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Hello - welcome to my blog about children's book illustration, poetry, animals and way too many other things. I’m an artist in Tasmania, Australia. I recently illustrated 'The Smallest Carbon Footprint in the Land' by Anne Morgan, and two picture books about traditional life in Sudan (see left). If you'd like to see more, please use the links to my folio page and my profile at The Society of Children's Book Writers and Illustrators, or email me at silvergumstudio@yahoo.com.au. Thank you!

Wednesday, October 8, 2014

At last, a reality TV show worth watching

I confess!  I've become hooked on a reality TV show - the fabulous Sky Arts Portrait Artist of the Year.  So far, I've seen two episodes on Foxtel - the London and Glasgow portrait painting heats - and I can't get enough.  In each episode, a group of artists is selected after sending in self-portraits, and brought together in a 'portrait festival' in a UK city.  Three high-profile mystery sitters show up and are posed by the judges, whereupon the artists have four hours to complete a portrait.  The sitters are then allowed to choose a favourite portrait to take home, and the judges select a winner.  The public flock in to watch, and there are various side activities including caricatures, silhouette portraits and workshops.
This is not your average reality TV series.  Given that the Sky website has already posted the winner, there's not a lot of suspense.  Nor do you have to watch any souped-up-for-our-viewers emotional revelations, shock expulsions, long pauses by judges during which finalists squirm and tremble, or terrible makeovers to make the contestants more acceptable.   Instead you get real, solid artwork being created in front of you by real, solid, skilled artists of all ages, backgrounds and levels of experience.  The different approaches and levels of finish achieved by the different contestants in four hours are breathtaking.  The photos on the website don't do justice to the excellence of most of the works, so it is much better to watch the show than to merely browse the gallery.  Well done to the makers of this series - I salute you.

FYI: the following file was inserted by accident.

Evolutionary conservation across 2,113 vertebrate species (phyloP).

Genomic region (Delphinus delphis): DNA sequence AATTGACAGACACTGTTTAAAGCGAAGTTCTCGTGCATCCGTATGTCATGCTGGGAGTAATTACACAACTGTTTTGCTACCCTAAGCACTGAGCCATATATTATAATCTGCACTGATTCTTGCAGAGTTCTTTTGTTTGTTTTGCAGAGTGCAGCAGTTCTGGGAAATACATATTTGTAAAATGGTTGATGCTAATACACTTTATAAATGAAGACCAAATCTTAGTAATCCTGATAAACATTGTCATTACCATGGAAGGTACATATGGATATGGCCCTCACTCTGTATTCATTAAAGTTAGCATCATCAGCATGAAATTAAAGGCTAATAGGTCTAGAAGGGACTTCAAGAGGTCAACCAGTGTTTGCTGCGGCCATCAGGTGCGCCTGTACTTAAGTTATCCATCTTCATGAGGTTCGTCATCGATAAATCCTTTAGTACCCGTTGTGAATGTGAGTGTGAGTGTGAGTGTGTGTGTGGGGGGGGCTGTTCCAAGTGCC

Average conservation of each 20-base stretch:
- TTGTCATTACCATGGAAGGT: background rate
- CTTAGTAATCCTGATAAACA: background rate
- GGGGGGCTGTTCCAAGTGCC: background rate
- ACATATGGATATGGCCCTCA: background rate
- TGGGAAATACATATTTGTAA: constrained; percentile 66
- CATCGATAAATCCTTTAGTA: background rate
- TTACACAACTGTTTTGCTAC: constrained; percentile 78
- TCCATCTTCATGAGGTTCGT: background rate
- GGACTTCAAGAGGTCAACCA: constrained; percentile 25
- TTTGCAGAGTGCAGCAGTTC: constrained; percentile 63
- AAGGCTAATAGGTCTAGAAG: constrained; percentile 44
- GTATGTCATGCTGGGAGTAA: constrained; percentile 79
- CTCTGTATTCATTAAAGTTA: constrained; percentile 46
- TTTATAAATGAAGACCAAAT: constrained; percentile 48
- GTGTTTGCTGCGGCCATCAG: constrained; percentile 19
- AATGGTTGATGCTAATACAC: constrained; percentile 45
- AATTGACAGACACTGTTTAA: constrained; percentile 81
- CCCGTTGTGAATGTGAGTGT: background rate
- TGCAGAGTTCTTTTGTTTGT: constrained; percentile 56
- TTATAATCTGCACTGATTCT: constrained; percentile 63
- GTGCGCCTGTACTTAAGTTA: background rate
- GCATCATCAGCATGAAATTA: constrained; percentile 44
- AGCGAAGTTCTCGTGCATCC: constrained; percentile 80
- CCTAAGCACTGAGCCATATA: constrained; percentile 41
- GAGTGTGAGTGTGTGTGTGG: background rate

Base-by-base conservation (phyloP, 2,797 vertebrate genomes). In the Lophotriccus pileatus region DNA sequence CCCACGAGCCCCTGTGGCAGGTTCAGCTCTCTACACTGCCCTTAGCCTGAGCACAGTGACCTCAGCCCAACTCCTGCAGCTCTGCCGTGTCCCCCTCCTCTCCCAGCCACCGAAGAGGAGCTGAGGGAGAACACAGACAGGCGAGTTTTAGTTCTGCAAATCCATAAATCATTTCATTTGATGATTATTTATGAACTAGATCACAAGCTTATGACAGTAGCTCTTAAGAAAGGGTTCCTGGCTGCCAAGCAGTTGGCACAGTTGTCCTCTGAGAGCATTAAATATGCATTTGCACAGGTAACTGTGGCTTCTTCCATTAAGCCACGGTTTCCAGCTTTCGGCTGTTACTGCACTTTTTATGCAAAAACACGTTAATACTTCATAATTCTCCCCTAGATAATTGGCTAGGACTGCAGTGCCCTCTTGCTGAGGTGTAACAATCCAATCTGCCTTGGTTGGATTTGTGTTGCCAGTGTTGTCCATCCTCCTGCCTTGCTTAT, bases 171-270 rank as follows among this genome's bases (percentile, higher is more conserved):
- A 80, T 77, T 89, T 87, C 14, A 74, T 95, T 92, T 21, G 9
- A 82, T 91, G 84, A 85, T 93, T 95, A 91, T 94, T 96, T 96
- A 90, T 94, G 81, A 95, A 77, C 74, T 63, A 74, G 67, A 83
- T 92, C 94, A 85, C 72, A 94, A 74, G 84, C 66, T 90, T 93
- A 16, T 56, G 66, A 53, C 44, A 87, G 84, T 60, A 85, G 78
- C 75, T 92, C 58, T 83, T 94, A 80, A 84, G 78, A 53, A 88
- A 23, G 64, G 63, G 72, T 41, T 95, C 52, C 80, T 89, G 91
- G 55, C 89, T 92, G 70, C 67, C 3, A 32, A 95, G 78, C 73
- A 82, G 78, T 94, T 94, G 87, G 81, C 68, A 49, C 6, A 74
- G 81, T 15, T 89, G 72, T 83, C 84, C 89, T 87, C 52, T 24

I do miss 'portrait day' at art school.  I try to do portraits during life drawing sessions, but you don't get long, and often the model's back is turned.  This is a compendium of some of my sitters over the years.

Wednesday, September 10, 2014

Illustrator meetings are back to TUESDAY mornings

A quick post to say that by popular demand, illustrator meetings in Hobart are now back to Tuesday mornings, 9.30 am, every week at Frankies Empire, 129 Elizabeth St.  There might be lots of us there ... or only one.  We might stay 30 minutes or two hours! For illustrators, comic book artists, animators, and anyone in allied fields.  Hope to see you there.

The picture is one I did this week for an upcoming SCBWI children's book event, Inside Story, to be held at Fullers in Hobart on 30th October - more details coming soon.

Friday, September 5, 2014

Wilderness Society’s 2014 Environment Award for Children’s Literature

Planets are like porridge.  From The Smallest Carbon Footprint in the Land
Holy solar panel, Batman ... we won!
Anne Morgan's book, The Smallest Carbon Footprint in the Land and other eco-tales, illustrated by yours truly and published by Interactive Publications (IP Kidz), has won the Wilderness Society's 2014 Environment Award for Children's Literature, Young Readers category!  We tied with Bush Baby Rescue: Juliet Nearly a Vet Book 4 (Rebecca Johnson, illus by Kyla May, Puffin).  In the Picture Book category, the winner was Welcome Home by fellow Tasmanian Christina Booth (published by Ford Street).